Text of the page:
Companies Act 2006 - Sections 482 and 483
Sections 482 and 483: Companies subject to public sector audit
728. These two sections, the only wholly new provisions in this Chapter, are intended to ensure that certain non-commercial, public sector bodies constituted as companies that are audited by a public sector auditor are not required to be audited under the Act.
729. Section 482 exempts from Companies Act audit any non-departmental public body that is a company and is non-profit-making, if it is subject to public sector audit.
730. A UK body may be subject to public sector audit by virtue of an order under the Government Resources and Accounts Act 2000 The body in question will then be audited by the National Audit Office on behalf of the UK Comptroller and Auditor General. Under the Audit and Accountability (Northern Ireland) Order 2003, an order can make a body subject to audit by the Comptroller and Auditor General for Northern Ireland. Alternatively, a body may be subject to audit by the Auditor General for Wales under section 96 of the Government of Wales Act 1998, or an order under section 144 of that Act.
731. Some Scottish bodies are subject to public sector audit by the Auditor General for Scotland (AGS) under the Public Finance and Accountability (Scotland) Act 2000.
732. The companies exempted by this section are not subject to the Fourth Company Law Directive: the Directive is based on Article 44(2)(g) of the EC Treaty (formerly 54(3)(g) of the EEC Treaty), and Article 48 of the Treaty excludes from the scope of Article 44 undertakings that are non-profit-making. That is why subsection (3) gives “non-profitmaking” the same meaning as in the Treaty.
733. Subsection (2) provides that a group company can benefit from this exemption only if every company in the group is non-profit-making. The effect of subsection (4) is that the exemption is not available unless the balance sheet contains a statement that the company is entitled to it.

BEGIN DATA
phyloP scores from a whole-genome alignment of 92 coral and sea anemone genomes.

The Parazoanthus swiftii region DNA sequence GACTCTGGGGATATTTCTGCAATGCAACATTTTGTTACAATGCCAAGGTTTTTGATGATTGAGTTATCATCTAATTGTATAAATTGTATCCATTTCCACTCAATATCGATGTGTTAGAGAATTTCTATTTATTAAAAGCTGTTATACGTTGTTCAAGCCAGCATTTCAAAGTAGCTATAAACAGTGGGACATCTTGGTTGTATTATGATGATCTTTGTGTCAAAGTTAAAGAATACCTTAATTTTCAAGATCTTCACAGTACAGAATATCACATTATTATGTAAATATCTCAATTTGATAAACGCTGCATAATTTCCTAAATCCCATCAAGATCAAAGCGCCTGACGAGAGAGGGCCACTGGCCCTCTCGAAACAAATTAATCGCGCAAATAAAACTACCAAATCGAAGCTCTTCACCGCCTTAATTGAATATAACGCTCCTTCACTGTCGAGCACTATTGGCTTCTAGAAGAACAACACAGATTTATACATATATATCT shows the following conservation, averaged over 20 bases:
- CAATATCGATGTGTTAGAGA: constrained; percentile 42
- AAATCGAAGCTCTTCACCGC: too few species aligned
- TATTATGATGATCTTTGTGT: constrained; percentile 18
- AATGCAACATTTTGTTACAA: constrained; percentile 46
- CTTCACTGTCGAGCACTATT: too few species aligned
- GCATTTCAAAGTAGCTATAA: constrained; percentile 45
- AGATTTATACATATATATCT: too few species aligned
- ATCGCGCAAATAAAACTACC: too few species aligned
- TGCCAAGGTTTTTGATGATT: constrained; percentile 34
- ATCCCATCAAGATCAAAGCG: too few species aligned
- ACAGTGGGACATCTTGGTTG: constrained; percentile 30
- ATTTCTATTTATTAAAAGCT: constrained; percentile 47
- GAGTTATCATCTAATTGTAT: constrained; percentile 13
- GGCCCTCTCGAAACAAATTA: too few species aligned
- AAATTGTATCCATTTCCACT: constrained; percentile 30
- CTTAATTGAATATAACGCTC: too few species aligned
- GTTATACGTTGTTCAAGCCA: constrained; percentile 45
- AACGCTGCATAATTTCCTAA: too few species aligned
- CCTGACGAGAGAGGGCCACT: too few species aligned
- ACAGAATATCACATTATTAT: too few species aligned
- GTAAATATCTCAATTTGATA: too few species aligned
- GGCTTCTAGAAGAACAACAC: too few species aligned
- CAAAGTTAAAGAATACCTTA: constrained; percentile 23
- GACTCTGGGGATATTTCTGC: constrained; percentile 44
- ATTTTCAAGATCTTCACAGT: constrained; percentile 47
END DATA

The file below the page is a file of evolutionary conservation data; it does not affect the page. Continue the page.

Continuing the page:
734. Section 483 confers a new power on Scottish Ministers to provide that a company should have its accounts audited by the Auditor General for Scotland (AGS). This is available for companies depending on their functions or their funding. The Scottish Ministers can designate a company under this power if its functions are public functions that are all covered by the Scottish Parliament’s responsibilities, or if the company receives all or most of its funding from a public body already audited by the AGS. In the latter case, the funding body may be audited by the AGS because it is covered by the Public Finance and Accountability (Scotland) Act 2000, or because it is itself a company that Scottish Ministers have made auditable by the AGS by a previous order under this section.
735. If an order is made under this section providing that a company should have a public sector audit by the AGS, and if that company is non-profit-making, then it will benefit from the exemption from audit in the preceding section.
Section 484: General power of amendment by regulations
736. This section provides a power for the Secretary of State to amend the provisions of this Chapter. Taken together with section 468, it broadly restates the power in section 257 of the 1985 Act. Subsection (2) enables the regulations to make consequential changes to other legislation. The power is subject to affirmative resolution if it is extending the requirement for audit, or otherwise making requirements more onerous; and to negative resolution otherwise.
CHAPTER 2: APPOINTMENT OF AUDITORS
737. This Chapter broadly restates the existing law in sections 384 to 388A of the 1985 Act on the way in which shareholders appoint a company’s auditors, with some minor changes (as explained below). The provisions are reorganised to deal with private and public companies separately. The Chapter also restates the rules in sections 390A and 390B of the 1985 Act on auditors’ remuneration and the disclosure required of services provided by auditors and introduces a new power for the Secretary of State to require disclosure of the terms of audit appointments.